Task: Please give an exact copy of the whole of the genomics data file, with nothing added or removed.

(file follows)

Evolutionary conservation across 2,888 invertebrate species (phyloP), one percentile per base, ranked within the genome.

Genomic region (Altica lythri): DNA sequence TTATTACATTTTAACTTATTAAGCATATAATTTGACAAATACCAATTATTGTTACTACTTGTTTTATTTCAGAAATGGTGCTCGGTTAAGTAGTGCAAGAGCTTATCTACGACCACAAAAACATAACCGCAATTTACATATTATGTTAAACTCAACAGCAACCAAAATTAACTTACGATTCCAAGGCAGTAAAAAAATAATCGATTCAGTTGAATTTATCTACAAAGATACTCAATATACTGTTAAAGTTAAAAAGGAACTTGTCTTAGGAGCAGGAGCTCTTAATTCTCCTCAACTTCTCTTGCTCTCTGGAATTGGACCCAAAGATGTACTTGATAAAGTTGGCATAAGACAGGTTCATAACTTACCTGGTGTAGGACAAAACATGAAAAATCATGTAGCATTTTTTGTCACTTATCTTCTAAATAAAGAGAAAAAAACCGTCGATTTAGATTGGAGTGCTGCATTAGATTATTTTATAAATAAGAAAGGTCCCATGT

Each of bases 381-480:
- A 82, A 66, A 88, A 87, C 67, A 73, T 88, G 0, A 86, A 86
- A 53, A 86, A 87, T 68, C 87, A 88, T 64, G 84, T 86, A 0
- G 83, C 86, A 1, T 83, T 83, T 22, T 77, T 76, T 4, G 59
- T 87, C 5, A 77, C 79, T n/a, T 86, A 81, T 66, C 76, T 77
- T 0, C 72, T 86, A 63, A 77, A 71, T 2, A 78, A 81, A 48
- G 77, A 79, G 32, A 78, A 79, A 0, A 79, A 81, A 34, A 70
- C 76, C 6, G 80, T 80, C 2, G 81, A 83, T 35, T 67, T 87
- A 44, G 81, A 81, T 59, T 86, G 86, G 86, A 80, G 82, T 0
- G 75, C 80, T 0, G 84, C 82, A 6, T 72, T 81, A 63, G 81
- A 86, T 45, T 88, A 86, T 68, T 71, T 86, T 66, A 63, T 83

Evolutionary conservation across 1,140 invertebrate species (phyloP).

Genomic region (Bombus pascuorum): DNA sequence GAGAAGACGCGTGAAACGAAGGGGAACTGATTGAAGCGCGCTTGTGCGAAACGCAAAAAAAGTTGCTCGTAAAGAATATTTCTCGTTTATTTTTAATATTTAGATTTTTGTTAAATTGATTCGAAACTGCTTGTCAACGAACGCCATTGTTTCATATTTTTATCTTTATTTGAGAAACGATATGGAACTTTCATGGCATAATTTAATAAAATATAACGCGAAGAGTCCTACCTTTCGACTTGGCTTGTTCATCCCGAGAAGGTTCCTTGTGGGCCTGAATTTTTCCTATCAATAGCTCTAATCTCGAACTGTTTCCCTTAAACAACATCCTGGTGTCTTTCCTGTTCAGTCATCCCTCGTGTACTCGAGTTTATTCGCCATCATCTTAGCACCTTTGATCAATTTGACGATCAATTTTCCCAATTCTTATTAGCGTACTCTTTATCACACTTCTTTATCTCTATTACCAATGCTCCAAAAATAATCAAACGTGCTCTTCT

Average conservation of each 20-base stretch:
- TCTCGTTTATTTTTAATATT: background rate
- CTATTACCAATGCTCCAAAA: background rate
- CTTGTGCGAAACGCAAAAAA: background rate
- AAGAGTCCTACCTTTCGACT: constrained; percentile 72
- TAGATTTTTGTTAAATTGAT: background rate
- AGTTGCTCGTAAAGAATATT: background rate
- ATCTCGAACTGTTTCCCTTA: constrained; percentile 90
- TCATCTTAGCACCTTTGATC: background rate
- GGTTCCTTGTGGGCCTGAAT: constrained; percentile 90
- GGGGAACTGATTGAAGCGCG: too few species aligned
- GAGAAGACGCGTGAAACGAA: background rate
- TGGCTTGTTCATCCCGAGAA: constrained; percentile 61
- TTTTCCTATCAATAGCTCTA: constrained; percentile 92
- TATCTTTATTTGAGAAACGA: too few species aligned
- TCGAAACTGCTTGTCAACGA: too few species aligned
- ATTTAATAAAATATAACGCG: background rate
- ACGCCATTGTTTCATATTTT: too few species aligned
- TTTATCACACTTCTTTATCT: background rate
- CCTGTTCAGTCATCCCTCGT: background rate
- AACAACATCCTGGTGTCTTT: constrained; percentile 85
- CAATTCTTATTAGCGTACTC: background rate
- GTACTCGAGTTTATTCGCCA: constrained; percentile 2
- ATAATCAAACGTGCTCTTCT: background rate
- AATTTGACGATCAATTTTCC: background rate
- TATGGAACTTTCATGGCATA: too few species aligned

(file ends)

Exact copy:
Evolutionary conservation across 2,888 invertebrate species (phyloP), one percentile per base, ranked within the genome.

Genomic region (Altica lythri): DNA sequence TTATTACATTTTAACTTATTAAGCATATAATTTGACAAATACCAATTATTGTTACTACTTGTTTTATTTCAGAAATGGTGCTCGGTTAAGTAGTGCAAGAGCTTATCTACGACCACAAAAACATAACCGCAATTTACATATTATGTTAAACTCAACAGCAACCAAAATTAACTTACGATTCCAAGGCAGTAAAAAAATAATCGATTCAGTTGAATTTATCTACAAAGATACTCAATATACTGTTAAAGTTAAAAAGGAACTTGTCTTAGGAGCAGGAGCTCTTAATTCTCCTCAACTTCTCTTGCTCTCTGGAATTGGACCCAAAGATGTACTTGATAAAGTTGGCATAAGACAGGTTCATAACTTACCTGGTGTAGGACAAAACATGAAAAATCATGTAGCATTTTTTGTCACTTATCTTCTAAATAAAGAGAAAAAAACCGTCGATTTAGATTGGAGTGCTGCATTAGATTATTTTATAAATAAGAAAGGTCCCATGT

Each of bases 381-480:
- A 82, A 66, A 88, A 87, C 67, A 73, T 88, G 0, A 86, A 86
- A 53, A 86, A 87, T 68, C 87, A 88, T 64, G 84, T 86, A 0
- G 83, C 86, A 1, T 83, T 83, T 22, T 77, T 76, T 4, G 59
- T 87, C 5, A 77, C 79, T n/a, T 86, A 81, T 66, C 76, T 77
- T 0, C 72, T 86, A 63, A 77, A 71, T 2, A 78, A 81, A 48
- G 77, A 79, G 32, A 78, A 79, A 0, A 79, A 81, A 34, A 70
- C 76, C 6, G 80, T 80, C 2, G 81, A 83, T 35, T 67, T 87
- A 44, G 81, A 81, T 59, T 86, G 86, G 86, A 80, G 82, T 0
- G 75, C 80, T 0, G 84, C 82, A 6, T 72, T 81, A 63, G 81
- A 86, T 45, T 88, A 86, T 68, T 71, T 86, T 66, A 63, T 83

Evolutionary conservation across 1,140 invertebrate species (phyloP).

Genomic region (Bombus pascuorum): DNA sequence GAGAAGACGCGTGAAACGAAGGGGAACTGATTGAAGCGCGCTTGTGCGAAACGCAAAAAAAGTTGCTCGTAAAGAATATTTCTCGTTTATTTTTAATATTTAGATTTTTGTTAAATTGATTCGAAACTGCTTGTCAACGAACGCCATTGTTTCATATTTTTATCTTTATTTGAGAAACGATATGGAACTTTCATGGCATAATTTAATAAAATATAACGCGAAGAGTCCTACCTTTCGACTTGGCTTGTTCATCCCGAGAAGGTTCCTTGTGGGCCTGAATTTTTCCTATCAATAGCTCTAATCTCGAACTGTTTCCCTTAAACAACATCCTGGTGTCTTTCCTGTTCAGTCATCCCTCGTGTACTCGAGTTTATTCGCCATCATCTTAGCACCTTTGATCAATTTGACGATCAATTTTCCCAATTCTTATTAGCGTACTCTTTATCACACTTCTTTATCTCTATTACCAATGCTCCAAAAATAATCAAACGTGCTCTTCT

Average conservation of each 20-base stretch:
- TCTCGTTTATTTTTAATATT: background rate
- CTATTACCAATGCTCCAAAA: background rate
- CTTGTGCGAAACGCAAAAAA: background rate
- AAGAGTCCTACCTTTCGACT: constrained; percentile 72
- TAGATTTTTGTTAAATTGAT: background rate
- AGTTGCTCGTAAAGAATATT: background rate
- ATCTCGAACTGTTTCCCTTA: constrained; percentile 90
- TCATCTTAGCACCTTTGATC: background rate
- GGTTCCTTGTGGGCCTGAAT: constrained; percentile 90
- GGGGAACTGATTGAAGCGCG: too few species aligned
- GAGAAGACGCGTGAAACGAA: background rate
- TGGCTTGTTCATCCCGAGAA: constrained; percentile 61
- TTTTCCTATCAATAGCTCTA: constrained; percentile 92
- TATCTTTATTTGAGAAACGA: too few species aligned
- TCGAAACTGCTTGTCAACGA: too few species aligned
- ATTTAATAAAATATAACGCG: background rate
- ACGCCATTGTTTCATATTTT: too few species aligned
- TTTATCACACTTCTTTATCT: background rate
- CCTGTTCAGTCATCCCTCGT: background rate
- AACAACATCCTGGTGTCTTT: constrained; percentile 85
- CAATTCTTATTAGCGTACTC: background rate
- GTACTCGAGTTTATTCGCCA: constrained; percentile 2
- ATAATCAAACGTGCTCTTCT: background rate
- AATTTGACGATCAATTTTCC: background rate
- TATGGAACTTTCATGGCATA: too few species aligned